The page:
You’ve done it! After failed attempts, sleepless nights, fruitless meetings and gallons of coffee, you’ve finally come up with your golden ticket—a business concept that you’re proud of and ready to broadcast to the world. You have your brand name, your pitch, logo, mission statement, and all the je ne sais quoi needed to get your brand/product off the ground, now it’s time to build an online following, right?
Now is the time to encourage viewers to learn more about your product/service. One of the best ways to accomplish this vital step is executed with a strategic social media plan. In a perfect world, you can create a Facebook/Instagram/Twitter account with your brand name (i.e. Snickers. Facebook: www.facebook.com/snickers; Twitter: @SNICKERS). But what happens when your coveted social media handle isn’t available and is already owned by some 13-year-old kid in Nebraska? No offense to 13-year-old kids in Nebraska.
If you run into this problem, you have a few different options as a brand depending on a few variables including whether or not you have a registered trademark. If you do have a registered trademark, your outlook is optimistic. If you do not have a registered trademark, however, your situation is looking dismal, and you may want to start thinking of a new social media handle.
Your Name is Trademarked—High Five!
If you do have a registered trademark, social media platforms typically make it easy to report the offending account/username. The legal definition of a trademark means an account, whether it’s a public or personal account, is using a “company or business name, logo, or other trademark-protected materials in a manner that may mislead or confuse others with regard to its brand or business affiliation.” If the offending account is misusing your trademark-protected material, the social media platform is authorized to delete the account and release the username. If the offending account’s usage is unintentional, however, the waters get a little murky. For example, if your brand name is the same as the user’s last name, the social media provider is much less likely to intervene and take action.
No Trademark? Mo’ Problems
If you don’t have a registered trademark, social media networks are not obligated to intervene whatsoever. Instagram’s inactive account policy advises anyone interested in taking over inactive accounts, but do NOT have their coveted account name registered as a trademark, to seek an alternative username. Twitter’s rules are nearly a carbon copy of Instagram’s. Long story short, don’t get your hopes up if you don’t have a trademark.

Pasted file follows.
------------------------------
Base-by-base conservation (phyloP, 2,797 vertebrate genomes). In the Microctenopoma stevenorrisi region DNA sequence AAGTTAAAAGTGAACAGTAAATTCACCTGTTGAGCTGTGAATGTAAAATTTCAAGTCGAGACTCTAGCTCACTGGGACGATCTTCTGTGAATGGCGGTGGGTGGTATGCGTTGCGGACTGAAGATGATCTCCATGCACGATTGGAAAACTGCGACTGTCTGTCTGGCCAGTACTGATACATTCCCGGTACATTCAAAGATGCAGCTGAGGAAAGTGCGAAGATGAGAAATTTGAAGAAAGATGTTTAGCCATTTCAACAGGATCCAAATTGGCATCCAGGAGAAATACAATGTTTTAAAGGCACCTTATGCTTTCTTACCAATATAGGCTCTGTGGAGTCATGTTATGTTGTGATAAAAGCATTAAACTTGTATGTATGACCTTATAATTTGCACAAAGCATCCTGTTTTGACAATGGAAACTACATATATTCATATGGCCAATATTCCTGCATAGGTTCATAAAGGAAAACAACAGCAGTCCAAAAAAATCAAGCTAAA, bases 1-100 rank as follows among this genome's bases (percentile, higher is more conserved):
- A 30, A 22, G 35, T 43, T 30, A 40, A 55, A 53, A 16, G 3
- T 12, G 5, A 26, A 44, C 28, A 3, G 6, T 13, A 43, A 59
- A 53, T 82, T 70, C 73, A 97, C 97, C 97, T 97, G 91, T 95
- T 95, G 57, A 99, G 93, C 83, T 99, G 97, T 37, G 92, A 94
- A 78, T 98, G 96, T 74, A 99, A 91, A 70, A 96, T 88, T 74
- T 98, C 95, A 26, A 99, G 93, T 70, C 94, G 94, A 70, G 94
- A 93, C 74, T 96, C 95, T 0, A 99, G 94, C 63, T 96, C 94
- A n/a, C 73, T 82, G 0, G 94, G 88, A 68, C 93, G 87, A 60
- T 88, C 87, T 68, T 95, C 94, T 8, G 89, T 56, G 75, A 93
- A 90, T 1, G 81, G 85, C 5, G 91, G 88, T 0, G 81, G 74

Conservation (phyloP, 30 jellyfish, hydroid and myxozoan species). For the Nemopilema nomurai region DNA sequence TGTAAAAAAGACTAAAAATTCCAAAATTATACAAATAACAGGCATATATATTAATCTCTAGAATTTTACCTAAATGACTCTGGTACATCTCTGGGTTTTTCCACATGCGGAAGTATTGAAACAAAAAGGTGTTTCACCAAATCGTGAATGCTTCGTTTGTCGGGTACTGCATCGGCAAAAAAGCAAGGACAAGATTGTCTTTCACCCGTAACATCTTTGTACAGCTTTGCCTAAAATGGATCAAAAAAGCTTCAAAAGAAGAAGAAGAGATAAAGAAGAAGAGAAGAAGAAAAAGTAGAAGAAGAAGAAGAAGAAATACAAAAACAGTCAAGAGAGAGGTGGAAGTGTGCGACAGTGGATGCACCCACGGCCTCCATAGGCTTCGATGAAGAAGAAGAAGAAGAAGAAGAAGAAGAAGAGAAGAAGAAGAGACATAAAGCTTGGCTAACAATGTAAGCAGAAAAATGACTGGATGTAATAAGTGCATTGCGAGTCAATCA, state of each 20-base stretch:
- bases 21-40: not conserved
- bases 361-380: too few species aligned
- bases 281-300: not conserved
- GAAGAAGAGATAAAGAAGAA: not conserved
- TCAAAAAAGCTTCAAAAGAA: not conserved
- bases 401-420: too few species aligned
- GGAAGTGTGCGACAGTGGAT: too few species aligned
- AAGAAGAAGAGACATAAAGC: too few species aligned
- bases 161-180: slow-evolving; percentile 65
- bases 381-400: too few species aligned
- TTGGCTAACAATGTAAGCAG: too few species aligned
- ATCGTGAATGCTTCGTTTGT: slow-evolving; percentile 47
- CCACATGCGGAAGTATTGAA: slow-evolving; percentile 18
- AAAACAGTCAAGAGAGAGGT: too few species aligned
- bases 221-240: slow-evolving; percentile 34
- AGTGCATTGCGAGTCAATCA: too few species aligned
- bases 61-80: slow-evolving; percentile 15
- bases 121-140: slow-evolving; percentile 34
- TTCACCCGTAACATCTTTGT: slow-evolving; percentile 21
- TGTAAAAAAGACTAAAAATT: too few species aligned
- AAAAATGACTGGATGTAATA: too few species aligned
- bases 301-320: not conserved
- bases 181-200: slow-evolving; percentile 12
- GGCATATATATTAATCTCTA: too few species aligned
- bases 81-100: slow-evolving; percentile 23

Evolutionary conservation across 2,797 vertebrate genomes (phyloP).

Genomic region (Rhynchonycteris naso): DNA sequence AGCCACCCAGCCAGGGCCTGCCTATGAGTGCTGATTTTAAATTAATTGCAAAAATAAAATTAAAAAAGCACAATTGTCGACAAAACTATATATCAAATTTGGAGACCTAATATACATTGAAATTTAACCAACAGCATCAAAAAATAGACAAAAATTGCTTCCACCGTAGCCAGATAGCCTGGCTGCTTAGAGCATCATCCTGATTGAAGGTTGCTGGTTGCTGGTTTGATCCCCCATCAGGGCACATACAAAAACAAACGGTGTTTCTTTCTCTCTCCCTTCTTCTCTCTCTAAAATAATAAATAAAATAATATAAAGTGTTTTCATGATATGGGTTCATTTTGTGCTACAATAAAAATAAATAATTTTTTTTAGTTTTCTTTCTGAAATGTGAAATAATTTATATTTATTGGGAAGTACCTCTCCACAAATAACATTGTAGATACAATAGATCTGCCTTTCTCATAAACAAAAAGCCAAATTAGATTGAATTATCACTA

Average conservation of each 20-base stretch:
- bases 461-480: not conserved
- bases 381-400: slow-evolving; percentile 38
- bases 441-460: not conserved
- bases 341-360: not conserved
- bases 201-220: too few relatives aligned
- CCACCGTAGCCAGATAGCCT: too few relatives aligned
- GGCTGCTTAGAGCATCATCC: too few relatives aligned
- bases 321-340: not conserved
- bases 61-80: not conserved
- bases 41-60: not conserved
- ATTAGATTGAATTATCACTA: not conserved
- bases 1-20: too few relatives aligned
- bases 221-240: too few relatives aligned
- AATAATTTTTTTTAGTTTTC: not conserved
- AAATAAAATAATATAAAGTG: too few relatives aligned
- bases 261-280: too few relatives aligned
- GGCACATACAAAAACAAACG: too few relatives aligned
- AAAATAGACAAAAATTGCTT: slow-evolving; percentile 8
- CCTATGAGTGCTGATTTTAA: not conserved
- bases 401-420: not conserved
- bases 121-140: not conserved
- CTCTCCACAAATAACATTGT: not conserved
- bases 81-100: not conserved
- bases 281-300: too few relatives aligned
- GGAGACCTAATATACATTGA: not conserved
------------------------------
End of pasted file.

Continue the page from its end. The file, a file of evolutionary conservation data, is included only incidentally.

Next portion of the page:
Reach Out Directly
An alternative means of acquiring a social media handle that’s in someone else’s possession is to reach out to the account owner directly. Most social media platforms provide avenues in which you can send a direct message. This may be the most effective, and often the fastest way to resolve your issue. Ideally, the user will see that they have a new message, respond promptly, and happily transfer ownership of the account. In the real world, however, your username may be owned by a “username squatter” who is holding onto your coveted handle in hopes of acquiring money for the transfer of ownership. Certain social media platforms, like Twitter, explicitly discourages the buying and selling of accounts. If you do run across an individual trying to sell you a username, do not comply. Instead, report the individual and hope that the social media platform deletes the fraudulent account, at which point you can snatch it up!
What’s in a Name?
To summarize, don’t fret if the social media handle you’re going for is taken. Try to take the necessary steps to acquire ownership of the existing account, but don’t kick yourself if you can’t. Choose another handle, and run with it. If your product/service is as great as you think it is, your handle won’t matter. What’s in a name, anyway? A rose by any other name would smell as sweet. And a Hawke by any other name is just as fly (shameless Hawke plug).